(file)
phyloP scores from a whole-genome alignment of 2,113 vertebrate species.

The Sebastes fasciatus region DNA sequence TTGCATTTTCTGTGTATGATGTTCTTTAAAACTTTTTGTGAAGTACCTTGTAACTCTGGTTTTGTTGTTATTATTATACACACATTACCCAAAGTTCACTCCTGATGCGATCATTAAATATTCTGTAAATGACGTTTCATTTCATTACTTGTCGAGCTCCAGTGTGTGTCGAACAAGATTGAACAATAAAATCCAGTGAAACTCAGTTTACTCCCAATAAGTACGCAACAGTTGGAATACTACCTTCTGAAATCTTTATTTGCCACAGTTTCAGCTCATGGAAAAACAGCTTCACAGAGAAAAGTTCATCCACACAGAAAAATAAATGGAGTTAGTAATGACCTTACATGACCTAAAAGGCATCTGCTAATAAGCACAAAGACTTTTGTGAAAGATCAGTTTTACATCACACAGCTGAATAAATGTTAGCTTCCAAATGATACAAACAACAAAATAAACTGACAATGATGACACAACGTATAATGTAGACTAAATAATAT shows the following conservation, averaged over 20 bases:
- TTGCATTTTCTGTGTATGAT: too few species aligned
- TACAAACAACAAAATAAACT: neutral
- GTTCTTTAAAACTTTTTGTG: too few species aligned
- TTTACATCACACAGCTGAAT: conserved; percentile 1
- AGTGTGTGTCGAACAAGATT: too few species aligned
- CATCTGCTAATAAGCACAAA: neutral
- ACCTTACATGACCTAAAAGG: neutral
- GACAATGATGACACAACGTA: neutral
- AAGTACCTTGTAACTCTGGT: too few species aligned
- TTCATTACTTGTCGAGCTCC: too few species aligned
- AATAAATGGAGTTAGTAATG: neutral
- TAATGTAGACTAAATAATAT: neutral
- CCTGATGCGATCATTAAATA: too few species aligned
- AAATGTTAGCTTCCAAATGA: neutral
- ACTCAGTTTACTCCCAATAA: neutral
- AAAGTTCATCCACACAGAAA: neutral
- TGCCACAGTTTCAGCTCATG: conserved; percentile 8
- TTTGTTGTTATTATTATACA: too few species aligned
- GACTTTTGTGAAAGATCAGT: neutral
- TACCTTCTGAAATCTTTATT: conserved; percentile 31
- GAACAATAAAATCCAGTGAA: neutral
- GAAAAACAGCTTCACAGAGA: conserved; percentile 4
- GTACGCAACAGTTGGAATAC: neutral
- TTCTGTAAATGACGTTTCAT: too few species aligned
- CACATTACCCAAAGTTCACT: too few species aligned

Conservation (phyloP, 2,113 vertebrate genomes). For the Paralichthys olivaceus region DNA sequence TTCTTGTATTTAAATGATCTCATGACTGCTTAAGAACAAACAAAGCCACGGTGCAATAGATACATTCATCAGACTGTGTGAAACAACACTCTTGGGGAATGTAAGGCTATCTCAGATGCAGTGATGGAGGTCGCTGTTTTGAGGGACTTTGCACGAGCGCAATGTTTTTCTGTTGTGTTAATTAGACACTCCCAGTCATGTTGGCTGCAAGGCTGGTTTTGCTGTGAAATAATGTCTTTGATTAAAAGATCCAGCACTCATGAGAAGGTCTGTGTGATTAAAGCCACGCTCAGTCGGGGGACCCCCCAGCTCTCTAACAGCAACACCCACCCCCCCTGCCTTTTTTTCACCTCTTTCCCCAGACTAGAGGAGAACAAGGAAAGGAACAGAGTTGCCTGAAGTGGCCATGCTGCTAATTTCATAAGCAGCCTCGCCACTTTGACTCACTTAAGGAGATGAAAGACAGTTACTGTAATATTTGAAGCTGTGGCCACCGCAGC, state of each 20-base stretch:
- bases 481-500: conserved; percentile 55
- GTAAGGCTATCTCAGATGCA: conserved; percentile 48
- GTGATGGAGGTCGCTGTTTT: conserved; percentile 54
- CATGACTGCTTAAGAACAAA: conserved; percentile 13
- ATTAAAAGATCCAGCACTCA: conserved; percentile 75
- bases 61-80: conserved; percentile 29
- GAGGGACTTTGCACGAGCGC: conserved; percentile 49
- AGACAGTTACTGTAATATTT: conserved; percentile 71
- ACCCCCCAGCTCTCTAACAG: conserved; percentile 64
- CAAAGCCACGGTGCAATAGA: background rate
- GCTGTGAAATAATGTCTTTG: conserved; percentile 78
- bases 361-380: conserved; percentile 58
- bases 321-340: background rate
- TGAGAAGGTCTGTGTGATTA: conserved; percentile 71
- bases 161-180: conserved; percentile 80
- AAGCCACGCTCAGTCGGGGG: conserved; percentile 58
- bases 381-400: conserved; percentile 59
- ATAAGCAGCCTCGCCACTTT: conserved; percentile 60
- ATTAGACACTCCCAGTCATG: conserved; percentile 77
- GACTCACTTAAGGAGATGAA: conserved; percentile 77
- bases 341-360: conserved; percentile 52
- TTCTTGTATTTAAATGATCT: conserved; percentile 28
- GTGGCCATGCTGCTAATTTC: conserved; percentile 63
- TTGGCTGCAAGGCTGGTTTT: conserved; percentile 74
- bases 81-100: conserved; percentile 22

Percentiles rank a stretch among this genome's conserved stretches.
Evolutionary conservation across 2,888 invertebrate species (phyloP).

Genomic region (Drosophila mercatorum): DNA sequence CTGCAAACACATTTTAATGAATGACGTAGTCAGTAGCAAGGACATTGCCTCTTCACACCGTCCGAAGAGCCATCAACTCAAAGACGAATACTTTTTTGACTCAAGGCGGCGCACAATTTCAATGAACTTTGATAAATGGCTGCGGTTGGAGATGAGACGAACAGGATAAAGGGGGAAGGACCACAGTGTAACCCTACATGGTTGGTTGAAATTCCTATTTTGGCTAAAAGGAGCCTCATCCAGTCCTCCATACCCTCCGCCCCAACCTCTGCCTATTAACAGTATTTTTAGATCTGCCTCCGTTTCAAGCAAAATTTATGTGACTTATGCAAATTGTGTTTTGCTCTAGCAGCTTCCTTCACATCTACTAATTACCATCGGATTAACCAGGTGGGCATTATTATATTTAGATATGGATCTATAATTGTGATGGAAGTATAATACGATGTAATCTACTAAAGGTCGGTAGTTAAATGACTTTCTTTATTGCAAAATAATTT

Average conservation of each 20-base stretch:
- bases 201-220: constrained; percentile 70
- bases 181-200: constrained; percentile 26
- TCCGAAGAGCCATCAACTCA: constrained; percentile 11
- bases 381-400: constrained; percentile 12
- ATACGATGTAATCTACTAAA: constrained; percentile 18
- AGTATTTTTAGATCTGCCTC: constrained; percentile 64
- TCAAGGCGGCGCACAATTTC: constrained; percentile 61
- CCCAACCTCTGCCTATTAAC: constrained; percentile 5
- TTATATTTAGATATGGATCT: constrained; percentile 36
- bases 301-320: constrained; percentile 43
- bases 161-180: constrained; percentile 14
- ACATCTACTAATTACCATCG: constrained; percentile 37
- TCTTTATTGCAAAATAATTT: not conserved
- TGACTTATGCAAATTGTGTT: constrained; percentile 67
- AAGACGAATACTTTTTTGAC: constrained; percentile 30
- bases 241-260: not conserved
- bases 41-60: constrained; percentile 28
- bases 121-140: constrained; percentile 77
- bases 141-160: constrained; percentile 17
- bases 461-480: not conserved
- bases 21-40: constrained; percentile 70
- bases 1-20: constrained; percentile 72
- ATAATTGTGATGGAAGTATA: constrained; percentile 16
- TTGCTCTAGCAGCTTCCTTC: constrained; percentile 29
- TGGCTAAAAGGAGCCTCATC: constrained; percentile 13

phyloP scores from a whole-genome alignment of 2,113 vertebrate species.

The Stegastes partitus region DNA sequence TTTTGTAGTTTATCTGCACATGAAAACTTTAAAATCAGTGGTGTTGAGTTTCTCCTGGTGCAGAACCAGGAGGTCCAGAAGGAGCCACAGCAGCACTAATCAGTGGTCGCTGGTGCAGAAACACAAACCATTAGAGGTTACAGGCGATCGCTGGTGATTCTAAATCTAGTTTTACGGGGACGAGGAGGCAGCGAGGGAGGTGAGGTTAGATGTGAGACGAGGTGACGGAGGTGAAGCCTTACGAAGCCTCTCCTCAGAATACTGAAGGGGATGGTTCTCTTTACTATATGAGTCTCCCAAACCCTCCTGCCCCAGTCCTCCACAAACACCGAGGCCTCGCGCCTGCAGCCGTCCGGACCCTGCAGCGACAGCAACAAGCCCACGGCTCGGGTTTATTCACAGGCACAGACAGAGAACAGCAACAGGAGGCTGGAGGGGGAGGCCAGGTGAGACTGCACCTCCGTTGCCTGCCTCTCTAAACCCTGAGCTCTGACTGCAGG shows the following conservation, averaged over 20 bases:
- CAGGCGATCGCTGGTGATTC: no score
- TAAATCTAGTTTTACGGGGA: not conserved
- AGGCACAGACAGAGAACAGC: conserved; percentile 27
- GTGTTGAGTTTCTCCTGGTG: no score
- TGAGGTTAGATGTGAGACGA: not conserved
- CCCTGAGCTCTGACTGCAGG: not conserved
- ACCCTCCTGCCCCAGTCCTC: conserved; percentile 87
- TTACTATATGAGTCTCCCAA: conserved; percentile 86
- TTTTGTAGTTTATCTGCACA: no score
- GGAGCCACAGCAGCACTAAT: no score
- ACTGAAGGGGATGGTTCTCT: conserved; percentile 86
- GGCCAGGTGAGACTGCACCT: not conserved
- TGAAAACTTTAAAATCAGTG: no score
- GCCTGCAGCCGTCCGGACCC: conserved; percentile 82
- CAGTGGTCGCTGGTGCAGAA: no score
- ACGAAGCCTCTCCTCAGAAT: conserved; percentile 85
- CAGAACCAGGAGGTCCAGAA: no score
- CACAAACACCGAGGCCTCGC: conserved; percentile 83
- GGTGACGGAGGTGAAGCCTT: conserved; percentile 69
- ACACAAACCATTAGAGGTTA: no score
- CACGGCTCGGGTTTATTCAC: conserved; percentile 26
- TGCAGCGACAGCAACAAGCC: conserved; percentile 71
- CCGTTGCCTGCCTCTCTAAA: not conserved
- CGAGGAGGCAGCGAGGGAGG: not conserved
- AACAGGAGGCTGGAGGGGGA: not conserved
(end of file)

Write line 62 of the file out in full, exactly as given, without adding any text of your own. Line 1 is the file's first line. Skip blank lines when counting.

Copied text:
- ATACGATGTAATCTACTAAA: constrained; percentile 18